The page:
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Substantive Audit Tests for Cash Balances The most common substantive audit tests for cash balances include: Cash counts Footing of the cash journals and tracing of postings to the general ledger Bank confirmations and cutoff bank statements Bank transfer schedules Proofs of cash
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Substantive Audit Tests for Cash Balances • The most common substantive audit tests for cash balances include: • Cash counts • Footing of the cash journals and tracing of postings to the general ledger • Bank confirmations and cutoff bank statements • Bank transfer schedules • Proofs of cash
Cash Counts • Control cash until the count is finished. • Have the cash custodian present during the count. • Imprest Funds - Specific balance with one person responsible for the fund (e.g. petty cash). • Usually “cash on hand” is an immaterial financial statement item, but it still often is counted.
Foot Cash Journals and Trace Posting to the General Ledger • Foot the cash receipts journal and the cash disbursements journal and trace posting to the general ledger.
Financial Institution Confirmations • Confirmations are the most common substantive audit test for cash. • Use one standard form to confirm not only deposits, but also loan balances and related information. • Specific letters may be necessary to confirm some bank arrangements (e.g. lines of credit, compensating balances, etc.). • Cutoff bank statements are used to support the client’s year-end bank reconciliations.
Bank Transfer Schedules • Procedure is used when a client has more than one bank account. • Primary purpose is to ensure that the same deposit is not recorded in two accounts at the same time (i.e. the primary procedure to uncover kiting). • Schedule usually examines a few dates before and after the client’s fiscal year-end.
What is Kiting? • Kiting is intentionally manipulating bank transfers to overstate bank balances by showing the cash in two accounts at the same time. • Kiting is designed to either conceal a cash shortage (usually from theft) or to increase the cash reported on the balance sheet. • Good internal controls - particularly segregation of duties - make this difficult.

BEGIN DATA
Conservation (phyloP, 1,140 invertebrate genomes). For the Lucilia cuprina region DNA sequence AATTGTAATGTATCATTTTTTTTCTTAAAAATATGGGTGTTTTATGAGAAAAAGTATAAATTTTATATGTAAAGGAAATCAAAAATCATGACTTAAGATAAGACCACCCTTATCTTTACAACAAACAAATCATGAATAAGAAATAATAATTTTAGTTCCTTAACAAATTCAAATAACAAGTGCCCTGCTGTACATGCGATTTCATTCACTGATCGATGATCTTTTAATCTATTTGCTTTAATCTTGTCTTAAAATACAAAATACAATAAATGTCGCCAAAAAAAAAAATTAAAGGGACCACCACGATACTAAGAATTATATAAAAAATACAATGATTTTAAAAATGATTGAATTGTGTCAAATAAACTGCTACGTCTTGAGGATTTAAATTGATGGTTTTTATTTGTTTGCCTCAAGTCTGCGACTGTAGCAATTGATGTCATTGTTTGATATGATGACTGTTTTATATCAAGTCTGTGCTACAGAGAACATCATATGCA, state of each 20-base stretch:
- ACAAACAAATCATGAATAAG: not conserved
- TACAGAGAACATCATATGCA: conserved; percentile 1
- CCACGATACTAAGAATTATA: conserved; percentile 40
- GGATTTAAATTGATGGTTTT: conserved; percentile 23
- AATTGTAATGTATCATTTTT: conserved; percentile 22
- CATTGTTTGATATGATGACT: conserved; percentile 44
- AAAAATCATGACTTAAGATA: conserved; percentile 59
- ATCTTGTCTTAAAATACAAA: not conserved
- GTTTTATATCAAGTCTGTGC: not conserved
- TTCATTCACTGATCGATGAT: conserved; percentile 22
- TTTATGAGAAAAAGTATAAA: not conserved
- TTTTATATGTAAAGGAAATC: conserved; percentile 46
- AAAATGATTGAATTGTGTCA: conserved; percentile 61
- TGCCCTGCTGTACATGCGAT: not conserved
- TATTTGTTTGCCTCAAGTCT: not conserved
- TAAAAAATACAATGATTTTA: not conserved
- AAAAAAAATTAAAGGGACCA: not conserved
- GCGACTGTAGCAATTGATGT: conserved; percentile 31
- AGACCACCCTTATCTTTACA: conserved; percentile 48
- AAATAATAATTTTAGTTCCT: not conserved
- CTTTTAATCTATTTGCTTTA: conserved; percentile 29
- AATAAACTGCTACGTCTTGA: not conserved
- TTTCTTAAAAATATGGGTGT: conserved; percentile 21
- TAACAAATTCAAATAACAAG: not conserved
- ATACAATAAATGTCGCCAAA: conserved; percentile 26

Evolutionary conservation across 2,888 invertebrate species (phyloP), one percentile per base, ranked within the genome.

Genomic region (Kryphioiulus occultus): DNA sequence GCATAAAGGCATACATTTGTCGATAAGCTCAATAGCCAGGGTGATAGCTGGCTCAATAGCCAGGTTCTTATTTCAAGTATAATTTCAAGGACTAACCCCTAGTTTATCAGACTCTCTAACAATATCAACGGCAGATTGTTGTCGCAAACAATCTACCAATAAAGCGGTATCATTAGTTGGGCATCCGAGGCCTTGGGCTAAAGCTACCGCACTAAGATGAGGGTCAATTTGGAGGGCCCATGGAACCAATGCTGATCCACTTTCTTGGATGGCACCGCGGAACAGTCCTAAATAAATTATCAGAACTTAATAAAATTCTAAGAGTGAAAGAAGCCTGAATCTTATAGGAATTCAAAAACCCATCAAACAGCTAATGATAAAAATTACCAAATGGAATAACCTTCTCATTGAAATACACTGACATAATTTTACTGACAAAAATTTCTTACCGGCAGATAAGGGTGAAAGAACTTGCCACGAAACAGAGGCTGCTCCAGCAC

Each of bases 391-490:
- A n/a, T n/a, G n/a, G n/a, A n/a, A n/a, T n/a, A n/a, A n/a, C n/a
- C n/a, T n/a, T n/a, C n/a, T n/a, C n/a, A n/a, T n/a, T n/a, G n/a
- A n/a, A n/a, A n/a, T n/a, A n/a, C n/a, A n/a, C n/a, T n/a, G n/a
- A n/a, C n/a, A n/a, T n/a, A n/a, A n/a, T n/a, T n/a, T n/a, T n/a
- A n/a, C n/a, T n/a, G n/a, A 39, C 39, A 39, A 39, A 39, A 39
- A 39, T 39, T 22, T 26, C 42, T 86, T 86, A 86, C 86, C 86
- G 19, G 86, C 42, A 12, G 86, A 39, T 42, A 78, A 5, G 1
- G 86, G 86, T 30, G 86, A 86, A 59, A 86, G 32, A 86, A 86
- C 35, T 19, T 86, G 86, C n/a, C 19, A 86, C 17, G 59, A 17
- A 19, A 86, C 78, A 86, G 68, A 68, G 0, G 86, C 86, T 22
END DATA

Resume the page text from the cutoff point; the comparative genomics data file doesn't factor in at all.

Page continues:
Proof of Cash • A comprehensive bank reconciliation. • It is four different reconciliations: • Beginning of the month bank to book balances. • Bank receipts for the month to book receipts. • Bank disbursements for the month to book disbursements. • Ending of the month bank to book balances. • Primary purpose is to provide evidence about existence and rights.
Audit of Sales • Sales is an income statement account that represents activity throughout the year, therefore an auditor emphasizes tests of transactions rather than tests of balances. • Strong client internal control policies for sales typically allow the auditor to support sales primarily through tests of controls rather than substantive testing. • Sales typically receives a low assessed level of control risk because of its interrelationships with cash and receivables.
SAS No. 67 Requirement for Confirmations of Accounts Receivable • SAS No. 67 requires auditors to confirm accounts receivable unless they meet one of three conditions. • Accounts receivable are immaterial to the financial statements. • The use of confirmations would not be effective. • Confirmations are not necessary to reduce audit risk to an acceptably low level for the assertions relevant to accounts receivable. • Documentation must be in workpapers.
When Are Negative Confirmations Appropriate? • They are appropriate ONLY when ALLTHREE of the following conditions exist: • The combined assessed level of inherent risk and control risk is low • A large number of small individual balances is involved • The auditor has no reason to believe that the confirmation recipients are unlikely to give them consideration
Other Issues for Confirmations of Accounts Receivable • Nature of the Information Confirmed • Consider the customer’s record keeping system. • Timing of the Test - Interim or Year-end? • Extent of the Test • How many confirmations should be sent? • Which balances should be confirmed? • Subsequent Cash Collection is usually good support for receivable
Lapping: A Type of Fraud • Lapping is when, to cover a cash theft, an employee defers recording cash receipts from one customer and covers the shortage with receipts from another customer. • Weak segregation of duties control allows an employee to record the cash receipts and to reduce the customer’s balance in subsidiary ledger.